The only incentive that applies across the board is the Investment Tax Credit (ITC) from the federal government, which is a tax credit equivalent to 30% of a system’s cost. To monetize the tax credit, though, a company needs to have a sufficiently high tax burden, and that’s not very common. We were fortunate enough to establish a project finance fund with Washington Gas Holdings to be able to make use of the ITC, as have other large solar PV developers in the US with other tax equity funds.
Because of how inexpensive conventional energy currently is, though, we often need to secure additional revenues to make the projects economically viable. Thus far, we’ve been heavily focused on three states that have additional incentive programs: California with the California Solar Initiative Thermal Program as well as Washington DC and the State of Maryland, where Solar Renewable Energy Certificates SRECs are in play. We’re also looking closely at Hawaii, Puerto Rico, and other US markets for further expansion.
Solarthermalworld.org: Is this business model exportable?
Schafer: It can certainly work in other markets, but of course there has to be sufficient incentive for the Energy Services Company, in this case Skyline, to take the risk and offer our solution. We hope that our ability to operate in other markets will grow as equipment and installation costs come down. Additionally, markets with higher energy prices like Puerto Rico allow for us to offer price-indexed energy as well, since the revenues for the energy we provide are more substantial than in the continental US.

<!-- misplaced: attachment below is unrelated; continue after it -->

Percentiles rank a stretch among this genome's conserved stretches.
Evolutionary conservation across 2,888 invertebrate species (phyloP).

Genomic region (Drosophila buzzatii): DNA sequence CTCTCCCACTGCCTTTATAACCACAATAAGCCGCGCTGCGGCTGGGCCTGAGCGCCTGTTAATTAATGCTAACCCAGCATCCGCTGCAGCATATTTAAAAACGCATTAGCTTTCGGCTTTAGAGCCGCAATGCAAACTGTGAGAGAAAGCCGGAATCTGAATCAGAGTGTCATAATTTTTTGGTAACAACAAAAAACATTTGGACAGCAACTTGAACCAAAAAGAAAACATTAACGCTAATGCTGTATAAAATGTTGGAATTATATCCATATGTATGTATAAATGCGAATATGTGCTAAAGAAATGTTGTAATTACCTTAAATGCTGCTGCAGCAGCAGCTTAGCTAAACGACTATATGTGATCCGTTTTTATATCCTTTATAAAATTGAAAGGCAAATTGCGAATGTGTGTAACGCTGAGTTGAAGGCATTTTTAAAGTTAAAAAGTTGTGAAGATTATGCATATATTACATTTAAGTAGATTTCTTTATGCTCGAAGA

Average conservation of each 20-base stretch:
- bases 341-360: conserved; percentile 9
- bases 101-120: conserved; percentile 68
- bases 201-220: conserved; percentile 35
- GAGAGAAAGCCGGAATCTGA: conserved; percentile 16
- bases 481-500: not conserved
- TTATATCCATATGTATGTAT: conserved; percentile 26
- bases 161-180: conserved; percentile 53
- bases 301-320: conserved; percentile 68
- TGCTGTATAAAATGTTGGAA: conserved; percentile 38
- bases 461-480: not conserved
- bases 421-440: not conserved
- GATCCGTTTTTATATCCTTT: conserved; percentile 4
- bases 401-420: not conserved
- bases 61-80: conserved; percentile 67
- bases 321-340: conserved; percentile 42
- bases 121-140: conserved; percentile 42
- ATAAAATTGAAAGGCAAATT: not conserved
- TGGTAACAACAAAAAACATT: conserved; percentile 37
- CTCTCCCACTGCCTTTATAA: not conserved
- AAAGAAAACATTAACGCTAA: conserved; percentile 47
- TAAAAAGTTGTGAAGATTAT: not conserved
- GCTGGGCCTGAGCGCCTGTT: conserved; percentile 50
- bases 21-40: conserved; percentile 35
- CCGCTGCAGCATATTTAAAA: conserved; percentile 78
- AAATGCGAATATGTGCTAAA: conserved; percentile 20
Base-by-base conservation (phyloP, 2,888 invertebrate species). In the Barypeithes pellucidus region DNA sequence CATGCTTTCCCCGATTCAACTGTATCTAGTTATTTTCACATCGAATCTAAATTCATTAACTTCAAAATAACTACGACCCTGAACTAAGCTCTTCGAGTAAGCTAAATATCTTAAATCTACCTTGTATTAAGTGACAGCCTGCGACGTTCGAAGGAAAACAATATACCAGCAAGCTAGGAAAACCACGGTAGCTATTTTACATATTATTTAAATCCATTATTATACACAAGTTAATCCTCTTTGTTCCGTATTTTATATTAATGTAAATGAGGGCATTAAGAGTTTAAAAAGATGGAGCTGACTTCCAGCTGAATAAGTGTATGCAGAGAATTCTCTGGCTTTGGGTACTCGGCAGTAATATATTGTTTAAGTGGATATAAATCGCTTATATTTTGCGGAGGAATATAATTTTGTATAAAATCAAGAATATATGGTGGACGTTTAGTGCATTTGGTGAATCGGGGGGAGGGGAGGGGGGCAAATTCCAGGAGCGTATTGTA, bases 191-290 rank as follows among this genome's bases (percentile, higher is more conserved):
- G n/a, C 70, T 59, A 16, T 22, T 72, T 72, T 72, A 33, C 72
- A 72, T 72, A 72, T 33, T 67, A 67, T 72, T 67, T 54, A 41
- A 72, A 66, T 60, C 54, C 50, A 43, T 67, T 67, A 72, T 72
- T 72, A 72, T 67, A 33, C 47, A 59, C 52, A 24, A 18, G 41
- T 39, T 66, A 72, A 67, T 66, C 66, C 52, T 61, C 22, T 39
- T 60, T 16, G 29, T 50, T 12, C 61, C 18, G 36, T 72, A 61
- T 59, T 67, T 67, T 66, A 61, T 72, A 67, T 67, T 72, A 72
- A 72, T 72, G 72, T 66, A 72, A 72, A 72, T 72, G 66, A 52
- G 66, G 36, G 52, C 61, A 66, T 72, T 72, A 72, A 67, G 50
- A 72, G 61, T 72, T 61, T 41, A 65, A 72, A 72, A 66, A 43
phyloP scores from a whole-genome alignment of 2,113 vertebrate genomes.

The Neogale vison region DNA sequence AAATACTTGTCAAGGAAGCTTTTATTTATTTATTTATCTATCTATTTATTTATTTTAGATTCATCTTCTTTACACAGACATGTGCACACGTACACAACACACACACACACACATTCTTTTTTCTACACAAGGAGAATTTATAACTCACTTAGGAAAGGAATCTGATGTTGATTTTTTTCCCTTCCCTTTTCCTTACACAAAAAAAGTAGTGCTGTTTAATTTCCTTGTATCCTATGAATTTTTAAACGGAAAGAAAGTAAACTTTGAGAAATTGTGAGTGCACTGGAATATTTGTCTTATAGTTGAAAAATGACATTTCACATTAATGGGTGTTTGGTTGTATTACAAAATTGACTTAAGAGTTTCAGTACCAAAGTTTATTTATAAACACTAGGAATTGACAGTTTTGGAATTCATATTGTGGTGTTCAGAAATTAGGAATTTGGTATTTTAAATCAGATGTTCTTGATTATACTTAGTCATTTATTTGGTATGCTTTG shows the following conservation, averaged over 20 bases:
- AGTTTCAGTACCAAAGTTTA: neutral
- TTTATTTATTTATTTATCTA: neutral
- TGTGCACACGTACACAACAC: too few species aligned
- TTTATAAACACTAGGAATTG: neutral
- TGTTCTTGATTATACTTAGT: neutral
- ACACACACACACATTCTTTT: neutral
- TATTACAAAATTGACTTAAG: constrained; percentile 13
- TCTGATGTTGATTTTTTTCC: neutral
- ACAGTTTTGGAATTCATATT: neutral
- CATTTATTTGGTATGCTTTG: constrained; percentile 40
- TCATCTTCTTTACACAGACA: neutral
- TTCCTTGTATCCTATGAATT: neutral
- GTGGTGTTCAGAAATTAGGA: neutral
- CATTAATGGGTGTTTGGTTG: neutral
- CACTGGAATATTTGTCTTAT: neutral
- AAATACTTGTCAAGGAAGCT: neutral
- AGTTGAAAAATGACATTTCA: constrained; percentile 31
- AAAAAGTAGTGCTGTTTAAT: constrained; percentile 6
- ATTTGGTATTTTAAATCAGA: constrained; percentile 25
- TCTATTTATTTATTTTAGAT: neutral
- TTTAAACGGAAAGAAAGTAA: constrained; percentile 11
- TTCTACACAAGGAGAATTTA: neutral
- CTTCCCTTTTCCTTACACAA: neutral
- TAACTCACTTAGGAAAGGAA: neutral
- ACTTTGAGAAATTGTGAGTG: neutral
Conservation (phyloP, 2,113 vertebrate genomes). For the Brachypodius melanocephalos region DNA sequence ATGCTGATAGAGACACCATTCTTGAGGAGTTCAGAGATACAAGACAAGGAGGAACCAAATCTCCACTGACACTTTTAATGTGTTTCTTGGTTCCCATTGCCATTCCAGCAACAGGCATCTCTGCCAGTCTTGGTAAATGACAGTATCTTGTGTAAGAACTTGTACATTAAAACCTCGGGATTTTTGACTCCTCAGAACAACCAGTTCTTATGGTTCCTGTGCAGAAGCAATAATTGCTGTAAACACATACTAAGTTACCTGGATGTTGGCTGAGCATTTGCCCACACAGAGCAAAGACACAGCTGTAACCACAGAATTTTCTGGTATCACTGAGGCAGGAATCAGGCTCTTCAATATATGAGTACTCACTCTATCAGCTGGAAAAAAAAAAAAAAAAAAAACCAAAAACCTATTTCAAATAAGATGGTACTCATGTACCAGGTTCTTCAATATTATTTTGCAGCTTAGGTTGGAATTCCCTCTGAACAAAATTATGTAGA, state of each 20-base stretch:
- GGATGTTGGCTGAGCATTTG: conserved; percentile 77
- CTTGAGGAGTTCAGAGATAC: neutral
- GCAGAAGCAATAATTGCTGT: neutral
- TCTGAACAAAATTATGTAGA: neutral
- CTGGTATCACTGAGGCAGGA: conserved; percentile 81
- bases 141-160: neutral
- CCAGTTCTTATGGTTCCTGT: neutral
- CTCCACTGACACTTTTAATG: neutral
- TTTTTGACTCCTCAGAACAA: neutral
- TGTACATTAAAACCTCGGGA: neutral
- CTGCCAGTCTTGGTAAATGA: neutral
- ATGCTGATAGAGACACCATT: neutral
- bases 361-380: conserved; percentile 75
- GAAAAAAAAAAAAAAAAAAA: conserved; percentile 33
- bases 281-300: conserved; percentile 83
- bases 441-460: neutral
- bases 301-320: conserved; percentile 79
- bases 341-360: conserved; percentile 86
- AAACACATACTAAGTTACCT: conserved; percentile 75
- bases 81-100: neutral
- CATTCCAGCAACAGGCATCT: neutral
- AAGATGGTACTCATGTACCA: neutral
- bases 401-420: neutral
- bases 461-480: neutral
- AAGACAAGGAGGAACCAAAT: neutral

Solarthermalworld.org: Solar thermal system suppliers in Europe are hesitant to offer ESCO services to the market. Who could be a good ESCO partner in the future for turnkey solar thermal system providers?
Schafer: They are right to be hesitant: it doesn’t often make sense for an equipment manufacturer to integrate to that extent and offer energy services in addition to the products they produce. It’s entirely dependent on how that decision aligns with the company’s broader strategy and where efficiencies are to be gained.
The ESCO model is nothing new: large corporations like Johnson Controls, Honeywell, and Siemens offer distributed generation and a several other services to their clients. Their model works, but only for certain type of clients, generally in the large-commercial and industrial sectors where economies of scale play a major role.
We wanted to be an ESCO for an often-overlooked customer segment: the small to medium commercial market. That’s actually a sizable segment by volume – really anything larger than a single-family home but smaller than a big box store or retail complex. Serving this market requires a new kind of business model. We needed to ensure that we would lower our customers’ utility costs no matter what, and we needed the financing and internal processes to be so efficient that we could operate profitably without benefitting from the economies of scale that larger ESCOs enjoy.
We try to take the complication out of the energy business, not only for our customers, but also for our industry partners. We want the component manufacturers we work with to be the best at what they do, focusing on improving the quality of their products and maximizing their internal efficiencies while letting us be their sales and marketing force and interacting with the market. We firmly believe that this is the best way to make solar thermal relevant and desirable to our customers, and we aim to revolutionize the entire industry through this approach.
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Baerbel Epp

Bärbel Epp is Founder and Director of the German communication and market research agency solrico and editor-in-chief of solarthermalworld.org